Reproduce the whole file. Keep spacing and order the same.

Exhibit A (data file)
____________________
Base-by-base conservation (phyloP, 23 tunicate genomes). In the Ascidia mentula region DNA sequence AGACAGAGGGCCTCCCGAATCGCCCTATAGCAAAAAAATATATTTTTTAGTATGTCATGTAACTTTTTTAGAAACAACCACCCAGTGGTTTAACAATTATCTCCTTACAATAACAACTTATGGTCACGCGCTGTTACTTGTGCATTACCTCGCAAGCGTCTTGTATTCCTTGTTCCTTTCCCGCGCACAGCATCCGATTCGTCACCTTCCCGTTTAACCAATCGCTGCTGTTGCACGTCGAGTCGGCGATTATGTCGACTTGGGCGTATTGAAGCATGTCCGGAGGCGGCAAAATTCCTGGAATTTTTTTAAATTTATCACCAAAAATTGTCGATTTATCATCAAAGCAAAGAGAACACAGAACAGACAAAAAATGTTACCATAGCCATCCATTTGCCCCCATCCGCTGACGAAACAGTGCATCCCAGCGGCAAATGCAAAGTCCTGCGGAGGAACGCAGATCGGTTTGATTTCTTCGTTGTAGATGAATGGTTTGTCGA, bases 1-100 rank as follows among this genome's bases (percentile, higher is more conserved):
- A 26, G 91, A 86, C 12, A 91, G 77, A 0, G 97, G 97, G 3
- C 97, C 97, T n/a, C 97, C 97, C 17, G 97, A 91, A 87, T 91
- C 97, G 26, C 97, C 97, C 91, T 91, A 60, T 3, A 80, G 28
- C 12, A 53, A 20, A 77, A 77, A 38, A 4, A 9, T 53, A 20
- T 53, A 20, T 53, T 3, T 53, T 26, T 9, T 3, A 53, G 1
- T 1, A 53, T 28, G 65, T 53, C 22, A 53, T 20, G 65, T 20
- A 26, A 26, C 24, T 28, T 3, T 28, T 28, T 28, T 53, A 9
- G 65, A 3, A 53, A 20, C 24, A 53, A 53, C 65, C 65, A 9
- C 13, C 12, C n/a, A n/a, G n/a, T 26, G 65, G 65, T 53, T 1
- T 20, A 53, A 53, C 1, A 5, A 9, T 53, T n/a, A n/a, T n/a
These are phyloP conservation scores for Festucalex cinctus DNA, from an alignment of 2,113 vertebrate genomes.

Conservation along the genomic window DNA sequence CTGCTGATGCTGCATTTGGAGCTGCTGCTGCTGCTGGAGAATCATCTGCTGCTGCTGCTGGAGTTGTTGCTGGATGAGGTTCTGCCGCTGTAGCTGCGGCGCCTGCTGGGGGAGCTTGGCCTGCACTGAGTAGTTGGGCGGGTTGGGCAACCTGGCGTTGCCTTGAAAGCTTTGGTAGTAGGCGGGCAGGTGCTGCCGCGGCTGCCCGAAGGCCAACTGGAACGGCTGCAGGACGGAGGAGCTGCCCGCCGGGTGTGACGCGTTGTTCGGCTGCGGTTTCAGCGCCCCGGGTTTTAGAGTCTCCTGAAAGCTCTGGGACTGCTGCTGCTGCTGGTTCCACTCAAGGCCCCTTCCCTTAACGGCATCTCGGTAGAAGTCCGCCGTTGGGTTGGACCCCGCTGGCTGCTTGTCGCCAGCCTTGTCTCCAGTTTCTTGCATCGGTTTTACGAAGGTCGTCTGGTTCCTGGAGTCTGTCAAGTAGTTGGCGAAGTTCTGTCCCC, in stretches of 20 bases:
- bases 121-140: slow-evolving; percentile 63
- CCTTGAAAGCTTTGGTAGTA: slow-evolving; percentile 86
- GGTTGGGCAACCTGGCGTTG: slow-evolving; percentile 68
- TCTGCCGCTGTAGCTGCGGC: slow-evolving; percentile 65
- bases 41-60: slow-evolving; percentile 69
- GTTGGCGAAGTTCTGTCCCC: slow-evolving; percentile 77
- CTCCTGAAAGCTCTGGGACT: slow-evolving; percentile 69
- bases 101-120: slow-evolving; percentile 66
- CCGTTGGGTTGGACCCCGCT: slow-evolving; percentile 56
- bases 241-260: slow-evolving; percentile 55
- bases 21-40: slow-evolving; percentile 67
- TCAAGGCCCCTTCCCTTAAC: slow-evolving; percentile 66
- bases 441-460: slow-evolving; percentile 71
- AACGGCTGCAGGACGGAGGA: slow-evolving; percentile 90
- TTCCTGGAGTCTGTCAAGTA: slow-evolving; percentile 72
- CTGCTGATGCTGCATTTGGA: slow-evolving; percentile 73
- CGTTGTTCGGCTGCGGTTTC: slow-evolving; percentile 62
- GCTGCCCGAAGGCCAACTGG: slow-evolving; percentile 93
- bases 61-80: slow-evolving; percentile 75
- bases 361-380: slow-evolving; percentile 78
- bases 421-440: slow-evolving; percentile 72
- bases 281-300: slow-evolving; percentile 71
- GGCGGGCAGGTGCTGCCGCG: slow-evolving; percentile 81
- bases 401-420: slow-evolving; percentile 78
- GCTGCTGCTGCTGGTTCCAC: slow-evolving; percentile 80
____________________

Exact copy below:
Base-by-base conservation (phyloP, 23 tunicate genomes). In the Ascidia mentula region DNA sequence AGACAGAGGGCCTCCCGAATCGCCCTATAGCAAAAAAATATATTTTTTAGTATGTCATGTAACTTTTTTAGAAACAACCACCCAGTGGTTTAACAATTATCTCCTTACAATAACAACTTATGGTCACGCGCTGTTACTTGTGCATTACCTCGCAAGCGTCTTGTATTCCTTGTTCCTTTCCCGCGCACAGCATCCGATTCGTCACCTTCCCGTTTAACCAATCGCTGCTGTTGCACGTCGAGTCGGCGATTATGTCGACTTGGGCGTATTGAAGCATGTCCGGAGGCGGCAAAATTCCTGGAATTTTTTTAAATTTATCACCAAAAATTGTCGATTTATCATCAAAGCAAAGAGAACACAGAACAGACAAAAAATGTTACCATAGCCATCCATTTGCCCCCATCCGCTGACGAAACAGTGCATCCCAGCGGCAAATGCAAAGTCCTGCGGAGGAACGCAGATCGGTTTGATTTCTTCGTTGTAGATGAATGGTTTGTCGA, bases 1-100 rank as follows among this genome's bases (percentile, higher is more conserved):
- A 26, G 91, A 86, C 12, A 91, G 77, A 0, G 97, G 97, G 3
- C 97, C 97, T n/a, C 97, C 97, C 17, G 97, A 91, A 87, T 91
- C 97, G 26, C 97, C 97, C 91, T 91, A 60, T 3, A 80, G 28
- C 12, A 53, A 20, A 77, A 77, A 38, A 4, A 9, T 53, A 20
- T 53, A 20, T 53, T 3, T 53, T 26, T 9, T 3, A 53, G 1
- T 1, A 53, T 28, G 65, T 53, C 22, A 53, T 20, G 65, T 20
- A 26, A 26, C 24, T 28, T 3, T 28, T 28, T 28, T 53, A 9
- G 65, A 3, A 53, A 20, C 24, A 53, A 53, C 65, C 65, A 9
- C 13, C 12, C n/a, A n/a, G n/a, T 26, G 65, G 65, T 53, T 1
- T 20, A 53, A 53, C 1, A 5, A 9, T 53, T n/a, A n/a, T n/a
These are phyloP conservation scores for Festucalex cinctus DNA, from an alignment of 2,113 vertebrate genomes.

Conservation along the genomic window DNA sequence CTGCTGATGCTGCATTTGGAGCTGCTGCTGCTGCTGGAGAATCATCTGCTGCTGCTGCTGGAGTTGTTGCTGGATGAGGTTCTGCCGCTGTAGCTGCGGCGCCTGCTGGGGGAGCTTGGCCTGCACTGAGTAGTTGGGCGGGTTGGGCAACCTGGCGTTGCCTTGAAAGCTTTGGTAGTAGGCGGGCAGGTGCTGCCGCGGCTGCCCGAAGGCCAACTGGAACGGCTGCAGGACGGAGGAGCTGCCCGCCGGGTGTGACGCGTTGTTCGGCTGCGGTTTCAGCGCCCCGGGTTTTAGAGTCTCCTGAAAGCTCTGGGACTGCTGCTGCTGCTGGTTCCACTCAAGGCCCCTTCCCTTAACGGCATCTCGGTAGAAGTCCGCCGTTGGGTTGGACCCCGCTGGCTGCTTGTCGCCAGCCTTGTCTCCAGTTTCTTGCATCGGTTTTACGAAGGTCGTCTGGTTCCTGGAGTCTGTCAAGTAGTTGGCGAAGTTCTGTCCCC, in stretches of 20 bases:
- bases 121-140: slow-evolving; percentile 63
- CCTTGAAAGCTTTGGTAGTA: slow-evolving; percentile 86
- GGTTGGGCAACCTGGCGTTG: slow-evolving; percentile 68
- TCTGCCGCTGTAGCTGCGGC: slow-evolving; percentile 65
- bases 41-60: slow-evolving; percentile 69
- GTTGGCGAAGTTCTGTCCCC: slow-evolving; percentile 77
- CTCCTGAAAGCTCTGGGACT: slow-evolving; percentile 69
- bases 101-120: slow-evolving; percentile 66
- CCGTTGGGTTGGACCCCGCT: slow-evolving; percentile 56
- bases 241-260: slow-evolving; percentile 55
- bases 21-40: slow-evolving; percentile 67
- TCAAGGCCCCTTCCCTTAAC: slow-evolving; percentile 66
- bases 441-460: slow-evolving; percentile 71
- AACGGCTGCAGGACGGAGGA: slow-evolving; percentile 90
- TTCCTGGAGTCTGTCAAGTA: slow-evolving; percentile 72
- CTGCTGATGCTGCATTTGGA: slow-evolving; percentile 73
- CGTTGTTCGGCTGCGGTTTC: slow-evolving; percentile 62
- GCTGCCCGAAGGCCAACTGG: slow-evolving; percentile 93
- bases 61-80: slow-evolving; percentile 75
- bases 361-380: slow-evolving; percentile 78
- bases 421-440: slow-evolving; percentile 72
- bases 281-300: slow-evolving; percentile 71
- GGCGGGCAGGTGCTGCCGCG: slow-evolving; percentile 81
- bases 401-420: slow-evolving; percentile 78
- GCTGCTGCTGCTGGTTCCAC: slow-evolving; percentile 80